NOW COMMENCING its sixth year, the long rise of the American stock market has become one of the great booms of financial history. Stock prices have reached altitudes responsible for an epidemic of nervous indigestion among investors, as they brace themselves for the inevitable fall-back. But, high though it has climbed, the market still isn't quite as high as it was in the late 1960s.

One day in December 1968, the Dow Jones Industrial Average of 30 big companies' stocks closed at 985. Corrected for the massive inflation since then, that would be the equivalent of 3150 today. In fact, the average is still a little short of 2700. Perhaps the market in 1968 was a bit overpriced, but the present level does not break new ground. Stock prices are still recovering from the damage done by inflation in the 1970s.

The reasons for the present surge upward are not entirely clear, but that's not unusual in a speculative market. One important factor, new in the past five years, is certainly visible -- foreign investment. Money managers in Japan and Europe have been enthusiastically buying American stocks. The attractions of the American economy still apparently outweigh the risks of the dollar's falling exchange rate.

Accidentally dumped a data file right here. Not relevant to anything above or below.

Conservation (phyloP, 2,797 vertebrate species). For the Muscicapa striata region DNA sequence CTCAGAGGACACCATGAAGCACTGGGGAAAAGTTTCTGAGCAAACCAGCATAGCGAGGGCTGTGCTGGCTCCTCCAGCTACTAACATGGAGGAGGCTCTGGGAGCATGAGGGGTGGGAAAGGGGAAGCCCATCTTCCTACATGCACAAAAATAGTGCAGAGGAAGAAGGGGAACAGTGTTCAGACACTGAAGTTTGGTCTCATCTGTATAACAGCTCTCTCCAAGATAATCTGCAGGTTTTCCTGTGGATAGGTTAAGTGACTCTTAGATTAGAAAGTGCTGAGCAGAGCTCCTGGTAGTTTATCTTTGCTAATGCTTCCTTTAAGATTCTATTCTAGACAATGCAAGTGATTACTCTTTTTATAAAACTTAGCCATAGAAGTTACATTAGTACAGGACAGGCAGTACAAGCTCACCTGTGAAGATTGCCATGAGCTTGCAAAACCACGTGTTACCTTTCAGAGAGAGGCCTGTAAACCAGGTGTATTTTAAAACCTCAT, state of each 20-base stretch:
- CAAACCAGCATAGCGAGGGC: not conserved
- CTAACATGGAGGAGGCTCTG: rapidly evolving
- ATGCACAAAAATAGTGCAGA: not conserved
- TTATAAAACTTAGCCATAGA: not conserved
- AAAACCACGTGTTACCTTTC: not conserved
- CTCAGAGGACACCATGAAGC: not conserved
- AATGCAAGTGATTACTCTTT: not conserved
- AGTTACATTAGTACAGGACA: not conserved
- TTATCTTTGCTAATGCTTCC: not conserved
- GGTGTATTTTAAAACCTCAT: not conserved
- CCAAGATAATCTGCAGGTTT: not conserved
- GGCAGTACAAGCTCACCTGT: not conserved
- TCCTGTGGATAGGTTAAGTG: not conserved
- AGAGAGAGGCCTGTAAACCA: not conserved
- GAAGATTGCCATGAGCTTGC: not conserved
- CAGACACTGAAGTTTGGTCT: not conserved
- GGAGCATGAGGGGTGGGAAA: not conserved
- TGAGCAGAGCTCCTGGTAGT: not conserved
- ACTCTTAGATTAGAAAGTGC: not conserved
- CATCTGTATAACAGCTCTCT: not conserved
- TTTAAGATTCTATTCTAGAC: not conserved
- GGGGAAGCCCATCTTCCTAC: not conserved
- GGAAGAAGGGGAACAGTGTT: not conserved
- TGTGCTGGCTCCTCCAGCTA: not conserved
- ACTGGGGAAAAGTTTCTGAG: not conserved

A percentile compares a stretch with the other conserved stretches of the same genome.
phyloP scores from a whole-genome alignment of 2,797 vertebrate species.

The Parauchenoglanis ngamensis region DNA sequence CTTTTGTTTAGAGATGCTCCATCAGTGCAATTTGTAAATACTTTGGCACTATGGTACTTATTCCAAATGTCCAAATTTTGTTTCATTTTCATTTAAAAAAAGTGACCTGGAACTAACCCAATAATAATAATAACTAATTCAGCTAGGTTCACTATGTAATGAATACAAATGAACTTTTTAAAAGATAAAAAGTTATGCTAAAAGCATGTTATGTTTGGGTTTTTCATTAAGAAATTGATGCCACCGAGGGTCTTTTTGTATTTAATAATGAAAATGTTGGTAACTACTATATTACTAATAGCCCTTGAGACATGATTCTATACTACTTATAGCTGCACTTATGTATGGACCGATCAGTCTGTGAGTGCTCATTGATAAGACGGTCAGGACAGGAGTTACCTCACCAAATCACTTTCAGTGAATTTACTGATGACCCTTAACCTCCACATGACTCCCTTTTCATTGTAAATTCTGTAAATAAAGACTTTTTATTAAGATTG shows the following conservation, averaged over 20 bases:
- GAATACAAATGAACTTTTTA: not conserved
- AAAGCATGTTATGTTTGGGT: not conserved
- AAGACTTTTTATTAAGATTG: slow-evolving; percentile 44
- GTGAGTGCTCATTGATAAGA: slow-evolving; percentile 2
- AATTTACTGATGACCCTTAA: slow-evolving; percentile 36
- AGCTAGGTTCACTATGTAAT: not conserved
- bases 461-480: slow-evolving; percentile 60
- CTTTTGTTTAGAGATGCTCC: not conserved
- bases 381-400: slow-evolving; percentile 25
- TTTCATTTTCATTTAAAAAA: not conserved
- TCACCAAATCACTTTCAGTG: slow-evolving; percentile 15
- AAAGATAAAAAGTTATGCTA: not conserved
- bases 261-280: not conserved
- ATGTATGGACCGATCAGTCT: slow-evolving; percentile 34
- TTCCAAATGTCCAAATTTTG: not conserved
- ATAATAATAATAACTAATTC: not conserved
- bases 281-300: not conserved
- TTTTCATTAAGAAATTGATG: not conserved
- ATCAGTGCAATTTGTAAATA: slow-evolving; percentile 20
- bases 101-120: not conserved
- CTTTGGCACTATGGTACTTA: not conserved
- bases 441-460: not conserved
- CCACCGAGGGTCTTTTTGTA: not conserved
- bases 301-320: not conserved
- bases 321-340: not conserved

But it's the relationship with inflation that makes the current boom interesting. Up until 15 years ago, it was conventional wisdom that stocks were inflation-proof. They represent, after all, ownership in real assets -- factories, machinery, inventories. Those values ought to be constant, regardless of an inflating dollar. But it didn't turn out that way.

Inflation disastrously skewed and disoriented companies' accounting, confusing real profits with mirages created by an unstable currency. Most of the government's early attempts to fight inflation, beginning with President Nixon's disastrous price controls, were bad for industrial performance. By the summer of 1982, when the current boom began, the Dow Jones Industrial Average was less than one-third its 1968 value. The boom started at a point at which inflation was coming down, rapidly and convincingly, and the chief threat to the boom now is the evidence that inflation is beginning to accelerate again.

This boom is said to have generated $2.2 trillion in new wealth for stockholders. It would be reassuring to think that some of that money was going into industrial development. Individuals can get rich by financial manipulation. But that's not how large countries raise their standards of living